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Campaign Notebook

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"Campaign Notebook" is a collection of items about some recent entries in candidates' checkbooks. It takes a look at the money side of politics for Joe Biden, who is closing a campaign account, and for John Carney, who is opening one.

This is the way a campaign ends -- not with an election but a last financial report.

"Citizens for Biden" has shut down for good. The Democratic political operation, instrumental in making Joe Biden the only Delawarean ever elected to the U.S. Senate seven times, zeroed out its account earlier this month.

Not that its departure means contributors are off the hook. There is always the Obama-Biden campaign, which could teach a Hydra about appetite. Nor should it be overlooked that Beau Biden shares a campaign treasurer with his father.

The concluding act of "Citizens for Biden" was to spend almost $5 million for the 2008 election, when Joe Biden ran simultaneously for the Senate and vice president.

It needed every dollar, too. Even with all that money, Biden nearly lost Sussex County to a Republican candidate best known for her roadside posters. Not that they were overly provocative, but on the movie-rating system they might have been a borderline PG-13.

Biden trounced Christine O'Donnell statewide, 65 percent to 35 percent, but he carried Sussex by only 272 votes. He did lose there to Sarah Palin, though. Sussex was the only one of the three counties to vote for the Republican presidential slate.

Some charities got the last of Biden's campaign money, according to the campaign finance reports filed by "Citizens for Biden" with the Federal Election Commission.

A donation of $20,000 went to Delaware Boots on the Ground, which helps military families and is listed in Jill Biden's White House biography as one of her favorite causes. Beau Biden, of course, just returned from a year in Iraq as a JAG captain with the Delaware National Guard.

Another donation for $25,000 was given to the Delaware Police Chiefs Foundation, a part of the state law enforcement network that Joe Biden unfailingly cultivated. A final one for $2,100 was sent to ZERO/The Project to End Prostate Cancer, which counts as its board members not only Ken Griffey Sr., the former baseball player, but Hunter Biden, the vice president's son.

"Citizens for Biden" leaves behind one awkward legacy. It is Roger Blevins, a Democratic factotum whose junior-grade offices included assistant treasurer to Joe Biden's campaign. Blevins went to jail after looting more than $400,000 from it to underwrite a high-flying romantic life. A federal judge also ordered him to make restitution.

At this last reckoning, Blevins had paid back about $3,300 since his release from prison in 2007. "Citizens for Biden" assigned any forthcoming payments to the federal Crime Victims Fund.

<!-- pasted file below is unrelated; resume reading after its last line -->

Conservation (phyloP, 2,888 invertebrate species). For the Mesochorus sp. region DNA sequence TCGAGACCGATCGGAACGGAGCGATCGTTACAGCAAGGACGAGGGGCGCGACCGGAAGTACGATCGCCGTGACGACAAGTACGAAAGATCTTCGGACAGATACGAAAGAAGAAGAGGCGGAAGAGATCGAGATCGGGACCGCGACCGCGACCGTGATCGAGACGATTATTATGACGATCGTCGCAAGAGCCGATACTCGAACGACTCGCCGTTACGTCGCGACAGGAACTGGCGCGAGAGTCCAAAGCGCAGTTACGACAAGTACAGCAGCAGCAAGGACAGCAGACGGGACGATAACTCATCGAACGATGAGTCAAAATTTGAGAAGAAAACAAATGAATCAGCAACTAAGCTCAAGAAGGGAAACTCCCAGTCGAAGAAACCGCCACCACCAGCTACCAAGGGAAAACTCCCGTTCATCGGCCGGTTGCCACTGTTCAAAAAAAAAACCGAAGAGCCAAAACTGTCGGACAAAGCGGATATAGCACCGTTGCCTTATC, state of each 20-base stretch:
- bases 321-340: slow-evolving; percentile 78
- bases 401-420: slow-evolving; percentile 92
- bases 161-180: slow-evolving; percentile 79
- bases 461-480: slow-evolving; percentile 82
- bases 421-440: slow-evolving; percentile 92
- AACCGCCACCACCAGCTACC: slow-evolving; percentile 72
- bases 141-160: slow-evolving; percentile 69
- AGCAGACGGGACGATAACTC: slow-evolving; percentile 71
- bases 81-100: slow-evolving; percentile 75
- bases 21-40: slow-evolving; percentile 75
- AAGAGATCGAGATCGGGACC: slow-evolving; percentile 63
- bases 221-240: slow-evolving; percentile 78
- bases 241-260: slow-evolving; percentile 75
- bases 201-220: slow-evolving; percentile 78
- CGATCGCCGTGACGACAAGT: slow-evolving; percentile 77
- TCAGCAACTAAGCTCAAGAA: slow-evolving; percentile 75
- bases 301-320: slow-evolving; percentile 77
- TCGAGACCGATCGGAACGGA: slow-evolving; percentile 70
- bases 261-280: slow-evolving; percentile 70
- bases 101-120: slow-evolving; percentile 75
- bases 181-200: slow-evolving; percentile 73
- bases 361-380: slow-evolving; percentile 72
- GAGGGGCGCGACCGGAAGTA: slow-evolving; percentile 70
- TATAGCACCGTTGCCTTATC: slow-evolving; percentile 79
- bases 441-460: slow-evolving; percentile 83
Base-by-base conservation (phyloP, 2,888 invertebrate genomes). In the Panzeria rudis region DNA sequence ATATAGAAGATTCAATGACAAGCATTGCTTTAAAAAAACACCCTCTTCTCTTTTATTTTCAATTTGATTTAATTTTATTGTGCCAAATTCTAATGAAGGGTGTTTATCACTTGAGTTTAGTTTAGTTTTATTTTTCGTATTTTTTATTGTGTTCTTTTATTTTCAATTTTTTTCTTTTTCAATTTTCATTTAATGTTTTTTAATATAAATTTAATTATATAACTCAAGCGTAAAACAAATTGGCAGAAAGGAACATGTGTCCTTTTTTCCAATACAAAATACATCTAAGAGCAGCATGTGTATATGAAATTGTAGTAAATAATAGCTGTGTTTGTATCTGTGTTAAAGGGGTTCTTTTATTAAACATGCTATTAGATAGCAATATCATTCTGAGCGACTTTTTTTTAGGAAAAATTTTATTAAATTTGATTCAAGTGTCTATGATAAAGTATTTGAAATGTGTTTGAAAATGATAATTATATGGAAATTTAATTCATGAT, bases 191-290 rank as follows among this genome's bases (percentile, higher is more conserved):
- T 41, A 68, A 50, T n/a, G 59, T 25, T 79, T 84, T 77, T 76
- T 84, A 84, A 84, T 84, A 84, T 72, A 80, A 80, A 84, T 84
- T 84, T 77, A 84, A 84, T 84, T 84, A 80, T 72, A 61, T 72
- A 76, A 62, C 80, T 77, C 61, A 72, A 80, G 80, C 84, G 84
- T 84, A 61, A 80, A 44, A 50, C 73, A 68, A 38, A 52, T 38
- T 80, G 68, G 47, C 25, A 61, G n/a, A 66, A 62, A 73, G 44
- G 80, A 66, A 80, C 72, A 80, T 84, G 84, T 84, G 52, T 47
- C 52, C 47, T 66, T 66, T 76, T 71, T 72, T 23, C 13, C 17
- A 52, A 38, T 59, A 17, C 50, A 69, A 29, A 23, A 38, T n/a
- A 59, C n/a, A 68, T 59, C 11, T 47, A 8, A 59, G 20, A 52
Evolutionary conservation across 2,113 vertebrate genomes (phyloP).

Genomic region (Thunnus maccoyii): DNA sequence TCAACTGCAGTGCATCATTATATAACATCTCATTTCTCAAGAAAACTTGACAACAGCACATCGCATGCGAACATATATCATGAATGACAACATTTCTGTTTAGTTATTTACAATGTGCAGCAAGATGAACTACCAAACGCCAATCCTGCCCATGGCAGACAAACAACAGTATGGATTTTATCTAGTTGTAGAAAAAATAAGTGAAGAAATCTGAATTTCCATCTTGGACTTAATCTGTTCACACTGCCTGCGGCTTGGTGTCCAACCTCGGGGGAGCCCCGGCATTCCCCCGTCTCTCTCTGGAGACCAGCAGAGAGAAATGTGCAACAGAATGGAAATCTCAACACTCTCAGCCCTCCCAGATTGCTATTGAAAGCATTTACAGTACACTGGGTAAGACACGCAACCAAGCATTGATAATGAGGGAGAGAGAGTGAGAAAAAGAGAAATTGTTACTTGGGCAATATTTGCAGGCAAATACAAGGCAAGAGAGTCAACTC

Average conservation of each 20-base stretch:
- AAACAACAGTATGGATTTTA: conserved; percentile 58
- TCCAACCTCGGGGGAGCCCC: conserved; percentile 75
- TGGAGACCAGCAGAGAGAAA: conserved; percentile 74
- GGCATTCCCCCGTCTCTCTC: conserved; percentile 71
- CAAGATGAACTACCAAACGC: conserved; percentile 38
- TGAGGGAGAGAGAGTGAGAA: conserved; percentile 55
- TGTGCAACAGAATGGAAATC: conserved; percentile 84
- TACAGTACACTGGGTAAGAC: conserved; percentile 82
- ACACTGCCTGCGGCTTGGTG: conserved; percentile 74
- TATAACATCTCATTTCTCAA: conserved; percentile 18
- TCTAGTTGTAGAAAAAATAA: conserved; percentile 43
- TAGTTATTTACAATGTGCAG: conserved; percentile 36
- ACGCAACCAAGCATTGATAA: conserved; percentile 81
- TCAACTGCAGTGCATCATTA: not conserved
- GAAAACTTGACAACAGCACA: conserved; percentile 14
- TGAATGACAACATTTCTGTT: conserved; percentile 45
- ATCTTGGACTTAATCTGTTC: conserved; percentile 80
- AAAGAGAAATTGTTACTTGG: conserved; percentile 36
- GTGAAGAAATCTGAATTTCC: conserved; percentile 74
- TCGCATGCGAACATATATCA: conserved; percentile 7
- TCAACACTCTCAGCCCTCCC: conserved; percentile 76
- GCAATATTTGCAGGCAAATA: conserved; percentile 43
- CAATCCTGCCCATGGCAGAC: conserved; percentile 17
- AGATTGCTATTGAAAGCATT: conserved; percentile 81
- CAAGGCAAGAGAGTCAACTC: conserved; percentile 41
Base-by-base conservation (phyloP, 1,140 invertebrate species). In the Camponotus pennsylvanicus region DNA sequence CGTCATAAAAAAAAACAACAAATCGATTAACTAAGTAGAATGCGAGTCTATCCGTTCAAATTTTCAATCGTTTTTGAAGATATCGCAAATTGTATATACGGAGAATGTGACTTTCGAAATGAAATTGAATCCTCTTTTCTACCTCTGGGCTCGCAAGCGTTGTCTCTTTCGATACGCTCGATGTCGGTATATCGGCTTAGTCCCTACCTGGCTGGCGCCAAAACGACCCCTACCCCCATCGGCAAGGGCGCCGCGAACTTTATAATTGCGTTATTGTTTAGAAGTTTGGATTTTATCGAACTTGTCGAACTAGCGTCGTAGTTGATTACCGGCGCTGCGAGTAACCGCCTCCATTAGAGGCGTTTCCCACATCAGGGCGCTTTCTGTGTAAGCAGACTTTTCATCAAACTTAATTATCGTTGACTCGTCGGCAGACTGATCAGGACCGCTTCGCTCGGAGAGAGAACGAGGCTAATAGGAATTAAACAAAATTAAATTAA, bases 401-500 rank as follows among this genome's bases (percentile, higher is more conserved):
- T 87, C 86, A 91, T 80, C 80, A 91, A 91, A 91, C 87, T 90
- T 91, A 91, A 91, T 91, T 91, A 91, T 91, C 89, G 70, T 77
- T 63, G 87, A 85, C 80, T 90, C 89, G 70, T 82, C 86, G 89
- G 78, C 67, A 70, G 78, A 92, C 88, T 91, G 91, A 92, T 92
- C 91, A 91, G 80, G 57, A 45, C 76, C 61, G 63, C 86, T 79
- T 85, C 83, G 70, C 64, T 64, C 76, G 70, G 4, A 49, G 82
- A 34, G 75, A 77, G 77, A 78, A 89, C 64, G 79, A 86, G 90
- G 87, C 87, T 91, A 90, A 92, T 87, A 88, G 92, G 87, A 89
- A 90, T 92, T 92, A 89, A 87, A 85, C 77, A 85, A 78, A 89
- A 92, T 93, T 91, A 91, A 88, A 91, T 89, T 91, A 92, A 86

With that, "Citizens for Biden" is no more. Old campaign committees never die, they just fade deeper into the Internet search engines.

# # #

John Carney's involvement with a federal campaign account is just beginning.

The former lieutenant governor, who lost the Democratic primary for governor last year, has spent the last six months building up "John Carney for Congress" so he can run for the open seat that belonged to Mike Castle, the nine-term Republican congressman now running for the Senate.

Carney's first quarter of fund raising was better than his second. From April through June, he collected $262,000. From July through September, it was $165,000. After expenditures from his total of $427,000, he has a respectable $308,000 in his account.

"It's been challenging over the last several months. The last quarter was the summertime and the economy," Carney said.

Carney's bankroll is $308,000 more than any Republican has, because there are none. Charlie Copeland, the Republican being mentioned most prominently for the congressional race, ended his losing campaign for lieutenant governor in 2008 by owing himself $64,000.

Even without a Republican in the field, the National Republican Congressional Committee is going after Carney. An e-mail described his record as "consisting solely of helping Gov. Minner do her best to run Delaware into the ground."

Carney knew what he had to do after he was slammed. Like any good politician, he figured he could use it to raise money. An e-mail of his own went out.

"The National Republican Party has already started launching personal negative attacks against me," Carney tut-tutted.

"Please make a contribution . . . to send a message that Delawareans want leaders in Congress who will work to get things done, not play politics as usual, Washington D.C.-style."

There ought to be a saying in politics, don't get mad, get money.

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